By Courtney Summers
My Rating: 4 Stars
I adore Courtney Summers, but I am a biased audience because I was the chair of the Odyssey Committee that selected Sadie as our winner for the best audiobook production for that year. I am impartial to her writing in other words, however, it also means I can be seriously let down.
This story premise of a religious cult fascinated me from the time I read the synopsis a while back because I knew she could do a lot with it in a way that only she could. I like this story-- with the story jumping back and forth between Bea, the older sister making the decision to join The Project, and Lo, in present-day trying to reconnect and see her sister. Lo is now 19 and has not seen her sister since she was in a nearly fatal car accident. I like both sisters equally--Summers balances the empathy card so I actually did not ever end up disliking the decision Bea made to leave her sister to join The Project--some may disagree with me on this.
This is very introspective and not as much action-based. This is a lot of Lo in her head, sorting feelings and trying to make sense of everything she is learning about herself, The Project, and Bea's history. This story is painful--as Courtney Summer's books usually are--it is the story of seeking out acceptance and redemption and the ways we go about doing that. While some may put up breaks with giving this to young adults, I would say it walks that line of being appropriate for the upper end because acceptance is a universal theme that all students experience at some point in their lives--whether adults are ready to admit it or not.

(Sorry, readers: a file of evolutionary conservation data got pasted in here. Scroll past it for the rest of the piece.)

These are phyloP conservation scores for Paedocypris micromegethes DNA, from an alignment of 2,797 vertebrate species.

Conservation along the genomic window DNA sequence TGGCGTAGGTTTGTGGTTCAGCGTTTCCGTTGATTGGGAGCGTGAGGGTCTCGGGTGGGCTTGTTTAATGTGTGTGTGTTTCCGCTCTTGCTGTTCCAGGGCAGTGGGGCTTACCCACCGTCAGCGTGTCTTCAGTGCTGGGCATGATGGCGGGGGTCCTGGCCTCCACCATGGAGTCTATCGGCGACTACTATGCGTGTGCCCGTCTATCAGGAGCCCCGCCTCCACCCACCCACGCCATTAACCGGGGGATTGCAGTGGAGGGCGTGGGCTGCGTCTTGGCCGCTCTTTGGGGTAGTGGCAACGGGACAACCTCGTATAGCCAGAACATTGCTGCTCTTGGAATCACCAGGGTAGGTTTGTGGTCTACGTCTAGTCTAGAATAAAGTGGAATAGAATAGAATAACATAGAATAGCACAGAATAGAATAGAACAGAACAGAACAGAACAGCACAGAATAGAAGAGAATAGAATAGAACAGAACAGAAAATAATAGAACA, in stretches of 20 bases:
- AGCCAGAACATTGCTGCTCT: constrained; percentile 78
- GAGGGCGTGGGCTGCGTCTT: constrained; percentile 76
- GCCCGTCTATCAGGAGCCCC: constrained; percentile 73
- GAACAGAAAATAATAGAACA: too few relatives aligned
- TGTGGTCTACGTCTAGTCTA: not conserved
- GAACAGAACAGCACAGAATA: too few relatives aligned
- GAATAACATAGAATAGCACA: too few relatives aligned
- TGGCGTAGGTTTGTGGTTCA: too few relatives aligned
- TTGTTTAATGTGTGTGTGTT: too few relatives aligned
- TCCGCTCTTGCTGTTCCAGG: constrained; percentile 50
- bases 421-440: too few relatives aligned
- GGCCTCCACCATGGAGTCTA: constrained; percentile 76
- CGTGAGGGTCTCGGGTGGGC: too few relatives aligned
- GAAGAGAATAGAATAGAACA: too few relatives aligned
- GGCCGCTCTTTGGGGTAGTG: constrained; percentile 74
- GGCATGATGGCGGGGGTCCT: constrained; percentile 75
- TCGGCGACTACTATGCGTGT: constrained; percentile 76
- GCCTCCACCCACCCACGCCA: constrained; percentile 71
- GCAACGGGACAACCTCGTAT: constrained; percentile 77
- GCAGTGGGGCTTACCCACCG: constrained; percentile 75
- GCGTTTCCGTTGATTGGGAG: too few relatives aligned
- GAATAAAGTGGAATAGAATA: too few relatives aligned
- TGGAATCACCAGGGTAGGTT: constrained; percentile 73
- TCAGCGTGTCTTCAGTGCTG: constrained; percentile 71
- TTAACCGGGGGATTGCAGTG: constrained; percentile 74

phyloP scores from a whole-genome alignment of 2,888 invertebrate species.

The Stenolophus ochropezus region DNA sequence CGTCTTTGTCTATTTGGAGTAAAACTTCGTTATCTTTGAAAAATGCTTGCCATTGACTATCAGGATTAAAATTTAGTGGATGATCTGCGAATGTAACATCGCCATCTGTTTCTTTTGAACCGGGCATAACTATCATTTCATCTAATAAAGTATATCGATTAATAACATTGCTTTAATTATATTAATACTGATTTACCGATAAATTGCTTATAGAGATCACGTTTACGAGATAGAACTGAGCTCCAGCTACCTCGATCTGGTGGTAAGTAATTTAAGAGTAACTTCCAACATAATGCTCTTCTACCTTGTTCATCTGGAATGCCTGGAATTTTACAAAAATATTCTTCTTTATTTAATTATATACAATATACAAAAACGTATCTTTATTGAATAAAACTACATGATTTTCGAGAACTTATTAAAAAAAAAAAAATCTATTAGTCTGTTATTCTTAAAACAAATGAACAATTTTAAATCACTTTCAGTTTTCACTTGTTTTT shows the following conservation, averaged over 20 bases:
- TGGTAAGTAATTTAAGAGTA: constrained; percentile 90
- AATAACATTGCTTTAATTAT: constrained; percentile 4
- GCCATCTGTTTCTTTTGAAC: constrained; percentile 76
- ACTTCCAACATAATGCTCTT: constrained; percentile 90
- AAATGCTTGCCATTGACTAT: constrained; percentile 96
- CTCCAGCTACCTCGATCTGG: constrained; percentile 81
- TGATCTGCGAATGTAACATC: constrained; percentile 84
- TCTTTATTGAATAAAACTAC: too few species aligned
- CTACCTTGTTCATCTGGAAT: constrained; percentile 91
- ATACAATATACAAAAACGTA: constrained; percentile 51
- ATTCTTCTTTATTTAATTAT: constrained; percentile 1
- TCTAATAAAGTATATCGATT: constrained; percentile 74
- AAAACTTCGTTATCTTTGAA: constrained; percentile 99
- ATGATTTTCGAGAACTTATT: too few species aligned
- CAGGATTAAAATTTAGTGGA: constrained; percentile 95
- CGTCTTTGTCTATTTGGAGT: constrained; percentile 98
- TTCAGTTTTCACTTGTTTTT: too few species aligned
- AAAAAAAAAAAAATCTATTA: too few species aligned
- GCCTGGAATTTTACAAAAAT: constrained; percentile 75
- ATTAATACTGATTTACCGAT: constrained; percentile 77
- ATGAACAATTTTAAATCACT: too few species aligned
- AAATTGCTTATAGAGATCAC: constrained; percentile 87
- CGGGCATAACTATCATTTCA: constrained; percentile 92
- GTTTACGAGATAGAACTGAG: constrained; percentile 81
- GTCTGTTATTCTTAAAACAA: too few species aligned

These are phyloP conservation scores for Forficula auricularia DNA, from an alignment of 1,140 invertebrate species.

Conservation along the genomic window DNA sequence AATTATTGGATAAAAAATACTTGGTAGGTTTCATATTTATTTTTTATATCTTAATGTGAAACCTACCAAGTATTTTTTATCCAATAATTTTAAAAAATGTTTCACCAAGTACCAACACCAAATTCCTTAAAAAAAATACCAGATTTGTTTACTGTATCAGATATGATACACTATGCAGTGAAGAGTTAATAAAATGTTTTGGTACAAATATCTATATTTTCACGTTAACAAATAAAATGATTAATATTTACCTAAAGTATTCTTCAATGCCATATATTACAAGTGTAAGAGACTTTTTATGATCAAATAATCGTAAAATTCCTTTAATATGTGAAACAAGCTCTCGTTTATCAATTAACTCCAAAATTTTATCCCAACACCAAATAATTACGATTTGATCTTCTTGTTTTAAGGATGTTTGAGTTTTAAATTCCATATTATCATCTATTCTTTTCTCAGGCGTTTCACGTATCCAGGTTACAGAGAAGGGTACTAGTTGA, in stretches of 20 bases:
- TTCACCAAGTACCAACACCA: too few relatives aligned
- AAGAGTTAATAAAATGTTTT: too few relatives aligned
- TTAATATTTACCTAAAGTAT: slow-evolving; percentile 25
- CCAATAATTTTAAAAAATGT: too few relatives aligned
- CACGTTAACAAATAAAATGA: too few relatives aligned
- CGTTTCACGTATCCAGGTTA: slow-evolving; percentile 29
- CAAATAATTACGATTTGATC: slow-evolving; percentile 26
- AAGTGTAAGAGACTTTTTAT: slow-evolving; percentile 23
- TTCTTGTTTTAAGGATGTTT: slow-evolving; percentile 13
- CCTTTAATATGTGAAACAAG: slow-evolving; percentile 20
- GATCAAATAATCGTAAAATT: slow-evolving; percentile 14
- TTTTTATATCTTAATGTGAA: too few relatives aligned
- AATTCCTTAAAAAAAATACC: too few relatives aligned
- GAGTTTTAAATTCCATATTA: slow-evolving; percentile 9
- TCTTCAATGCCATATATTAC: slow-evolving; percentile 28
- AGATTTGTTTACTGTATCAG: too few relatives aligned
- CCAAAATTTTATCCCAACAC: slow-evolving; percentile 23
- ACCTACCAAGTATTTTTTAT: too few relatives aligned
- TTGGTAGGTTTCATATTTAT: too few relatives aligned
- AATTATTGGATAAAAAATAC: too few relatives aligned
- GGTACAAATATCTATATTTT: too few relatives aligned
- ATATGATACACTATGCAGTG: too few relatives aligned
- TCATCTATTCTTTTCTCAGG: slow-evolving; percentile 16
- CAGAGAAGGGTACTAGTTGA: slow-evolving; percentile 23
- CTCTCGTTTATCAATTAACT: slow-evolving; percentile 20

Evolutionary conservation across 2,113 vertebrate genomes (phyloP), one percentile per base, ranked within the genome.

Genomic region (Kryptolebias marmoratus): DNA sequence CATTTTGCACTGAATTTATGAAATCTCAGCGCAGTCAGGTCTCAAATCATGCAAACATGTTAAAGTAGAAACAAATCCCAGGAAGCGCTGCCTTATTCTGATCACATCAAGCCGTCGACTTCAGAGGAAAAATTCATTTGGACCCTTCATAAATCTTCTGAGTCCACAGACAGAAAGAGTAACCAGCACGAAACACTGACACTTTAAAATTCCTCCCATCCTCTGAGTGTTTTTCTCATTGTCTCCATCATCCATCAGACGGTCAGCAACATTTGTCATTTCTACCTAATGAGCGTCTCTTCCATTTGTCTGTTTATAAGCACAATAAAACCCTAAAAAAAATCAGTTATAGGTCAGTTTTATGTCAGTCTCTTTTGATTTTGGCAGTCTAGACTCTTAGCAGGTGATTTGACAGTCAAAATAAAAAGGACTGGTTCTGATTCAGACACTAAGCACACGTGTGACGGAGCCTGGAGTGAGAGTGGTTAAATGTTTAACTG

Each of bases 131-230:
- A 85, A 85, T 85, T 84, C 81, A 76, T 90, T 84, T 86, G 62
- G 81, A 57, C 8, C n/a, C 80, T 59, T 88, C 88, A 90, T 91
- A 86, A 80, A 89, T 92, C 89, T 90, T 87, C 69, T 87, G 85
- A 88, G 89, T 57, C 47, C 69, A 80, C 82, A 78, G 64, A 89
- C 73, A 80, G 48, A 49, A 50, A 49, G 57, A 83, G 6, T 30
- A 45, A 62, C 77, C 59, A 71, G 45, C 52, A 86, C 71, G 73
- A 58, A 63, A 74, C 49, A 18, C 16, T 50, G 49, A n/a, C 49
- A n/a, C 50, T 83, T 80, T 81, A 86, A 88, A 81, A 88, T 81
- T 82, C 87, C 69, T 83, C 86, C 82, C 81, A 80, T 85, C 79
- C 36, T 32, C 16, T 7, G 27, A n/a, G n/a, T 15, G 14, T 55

I listened to this audiobook and I would say this is such a different book than Sadie, do not go into it expecting a similar audiobook production like it. The narrators do a great job of bringing the two girls to fruition and convey the appropriate emotion as needed. While it is not my favorite audiobook of the year, it is still a good one.